Resident Evil 4 was originally released almost 20 years ago, back in 2005 as a Nintendo Gamecube exclusive (A part of the 5 game deal between CAPCOM and Nintendo at the time). Since then, it’s become one of the most ported games in the Resident Evil franchise, with ports on PlayStation 2, PlayStation 3, Xbox 360, Nintendo Wii, PC, Mobile Phones, PlayStation 4, Xbox One, a VR version, and Nintendo Switch. Many people will call Resident Evil 4 a masterpiece, mostly those who joined the Resident Evil series around this time, while others will contribute it to when the downfall of the Resident Evil series, going from Survival-Horror to Action-Adventure, began.
However, here we are. The newest remake of the Resident Evil games over the past 2 decades (Resident Evil Remake released in 2002) of a mainline Resident Evil game (Come on CAPCOM, where’s our Resident Evil: Code Veronica remake!?) which has already been remastered recently and released once again into the world. Now does CAPCOM, with some of the original developers on board, have the magic touch for the 4th time to make remake magic? Or has the juice run out and is Resident Evil 4 the curse some people say it is?
Name: Resident Evil 4 (Remake) Platform(s): PlayStation 4, PlayStation 5, Windows, Xbox Series X/S (Reviewed) Developer: Capcom Publisher: Capcom Game Type: Survival horror Mode(s): Single-player Release Date: March 24, 2023
Operation: Baby Eagle… (Story)
Story Review – Some Vague Spoilers
Many of you will know the story of Resident Evil 4 by now. Former Raccoon City rookie cop Leon Kennedy is now working for the President of the United States and tasks Leon with finding his daughter, who has been kidnapped by some cult in rural Spain. Leon heads into this region in order to find Ashley as things take a turn for the worse and the two are left in a world of survival for their lives as well as some conspiracy religious stuff that may or may not involve a ghost or two from Leon’s past…
Well, that is as much as I can tell you thanks to CAPCOM wanting to keep a majority of the plot, 90% of it taken from a game that was released almost 20 years ago, a secret. Resident Evil 4 has had a few events from the original game reorganized to heighten the drama from the original and make enough changes to give this version a new feel, much like it did with events from Resident Evil 2 and Resident Evil 3 remakes previously.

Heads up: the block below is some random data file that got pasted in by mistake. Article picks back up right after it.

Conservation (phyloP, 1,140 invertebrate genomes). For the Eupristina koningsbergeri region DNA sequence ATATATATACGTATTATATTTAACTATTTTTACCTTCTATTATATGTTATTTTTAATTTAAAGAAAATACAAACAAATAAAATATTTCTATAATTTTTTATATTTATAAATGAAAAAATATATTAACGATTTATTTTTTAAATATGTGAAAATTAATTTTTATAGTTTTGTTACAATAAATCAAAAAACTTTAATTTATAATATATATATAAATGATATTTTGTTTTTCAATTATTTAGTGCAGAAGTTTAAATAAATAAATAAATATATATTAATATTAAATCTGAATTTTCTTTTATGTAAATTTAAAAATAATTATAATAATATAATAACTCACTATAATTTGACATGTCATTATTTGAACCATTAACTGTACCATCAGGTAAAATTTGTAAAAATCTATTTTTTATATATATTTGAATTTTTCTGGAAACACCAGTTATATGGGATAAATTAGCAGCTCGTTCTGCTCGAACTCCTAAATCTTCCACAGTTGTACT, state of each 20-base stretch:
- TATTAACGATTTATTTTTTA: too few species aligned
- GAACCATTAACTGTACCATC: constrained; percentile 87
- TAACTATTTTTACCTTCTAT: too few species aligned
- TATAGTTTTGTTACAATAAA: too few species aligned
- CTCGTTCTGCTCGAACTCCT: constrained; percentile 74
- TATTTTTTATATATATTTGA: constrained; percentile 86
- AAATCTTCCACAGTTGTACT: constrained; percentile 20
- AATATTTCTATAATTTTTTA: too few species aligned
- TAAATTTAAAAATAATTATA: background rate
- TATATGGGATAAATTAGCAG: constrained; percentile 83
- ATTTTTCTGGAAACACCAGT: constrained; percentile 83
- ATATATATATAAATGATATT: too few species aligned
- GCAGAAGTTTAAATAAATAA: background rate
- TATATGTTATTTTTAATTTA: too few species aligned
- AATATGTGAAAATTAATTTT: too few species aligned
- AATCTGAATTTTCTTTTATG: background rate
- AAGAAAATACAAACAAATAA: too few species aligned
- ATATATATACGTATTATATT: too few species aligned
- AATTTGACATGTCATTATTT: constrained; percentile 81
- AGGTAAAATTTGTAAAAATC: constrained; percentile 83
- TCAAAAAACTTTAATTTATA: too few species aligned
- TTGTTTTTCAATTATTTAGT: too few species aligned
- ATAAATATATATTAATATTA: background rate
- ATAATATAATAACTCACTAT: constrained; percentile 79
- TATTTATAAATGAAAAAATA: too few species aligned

What makes Resident Evil 4 different is the locations and graphical change-ups more than the story. So do not go into Resident Evil 4 thinking that it’s going to be a 1:1 remake, but also don’t think it’ll be completely changed and updated either as it’s neither. Resident Evil 4 makes things interesting enough to keep you going while feeling familiar at the same time. This is a shame since the story of Resident Evil 4 wasn’t one of its strong suits, to begin with, but at the same time, this version of Resident Evil 4 is better than the original when handling the story beats and fleshing out what needs to be expanded upon to make the story work.
Leon’s hair can move now! (Graphics)
Graphically speaking, Resident Evil 4 is a ton better looking than it originally did in 2005, which is good to say as the HD remasters weren’t that great. The RE Engine once again shows why it is one of the top development engines out there, showcasing the graphic superiority that you used to see in Unreal Engine 4 and beyond. It’s not perfect though, as Resident Evil 4 does have a lot of small graphical clipping and texture issues that become noticeable to even untrained eyes. (My wife, who watched me play, noticed several instances of clothing “twitching” on dead characters and things like snakes slipping through the floor more than I did.)